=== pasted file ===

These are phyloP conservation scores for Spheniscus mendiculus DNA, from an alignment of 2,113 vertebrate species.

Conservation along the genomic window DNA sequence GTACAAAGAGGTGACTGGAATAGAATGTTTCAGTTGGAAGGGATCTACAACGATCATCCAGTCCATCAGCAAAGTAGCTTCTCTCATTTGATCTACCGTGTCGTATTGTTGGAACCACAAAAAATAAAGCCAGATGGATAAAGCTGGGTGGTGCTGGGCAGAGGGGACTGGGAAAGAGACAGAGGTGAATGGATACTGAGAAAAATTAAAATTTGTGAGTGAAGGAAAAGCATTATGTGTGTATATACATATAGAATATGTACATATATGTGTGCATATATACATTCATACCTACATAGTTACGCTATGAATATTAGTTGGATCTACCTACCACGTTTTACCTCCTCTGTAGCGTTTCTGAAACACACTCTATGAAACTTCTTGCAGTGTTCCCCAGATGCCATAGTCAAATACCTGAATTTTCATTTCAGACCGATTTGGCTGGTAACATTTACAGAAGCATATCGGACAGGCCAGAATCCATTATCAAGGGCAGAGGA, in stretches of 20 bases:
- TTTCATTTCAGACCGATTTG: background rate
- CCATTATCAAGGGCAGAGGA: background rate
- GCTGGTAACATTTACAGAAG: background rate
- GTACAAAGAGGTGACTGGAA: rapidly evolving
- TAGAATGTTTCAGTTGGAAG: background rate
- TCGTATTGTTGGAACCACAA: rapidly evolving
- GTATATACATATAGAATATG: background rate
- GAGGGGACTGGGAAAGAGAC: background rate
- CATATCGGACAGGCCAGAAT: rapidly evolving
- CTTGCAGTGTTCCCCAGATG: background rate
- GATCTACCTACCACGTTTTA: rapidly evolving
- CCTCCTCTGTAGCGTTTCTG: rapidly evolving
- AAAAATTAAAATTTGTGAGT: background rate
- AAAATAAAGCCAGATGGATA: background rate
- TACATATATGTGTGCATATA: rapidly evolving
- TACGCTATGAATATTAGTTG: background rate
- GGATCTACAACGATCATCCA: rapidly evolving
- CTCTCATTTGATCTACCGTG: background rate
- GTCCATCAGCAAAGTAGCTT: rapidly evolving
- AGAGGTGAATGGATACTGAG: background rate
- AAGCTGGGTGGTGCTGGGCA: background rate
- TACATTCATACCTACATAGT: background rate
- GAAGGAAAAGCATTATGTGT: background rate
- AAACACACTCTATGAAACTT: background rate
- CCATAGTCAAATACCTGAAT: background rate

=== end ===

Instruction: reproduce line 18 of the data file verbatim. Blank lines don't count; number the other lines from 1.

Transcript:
- TACGCTATGAATATTAGTTG: background rate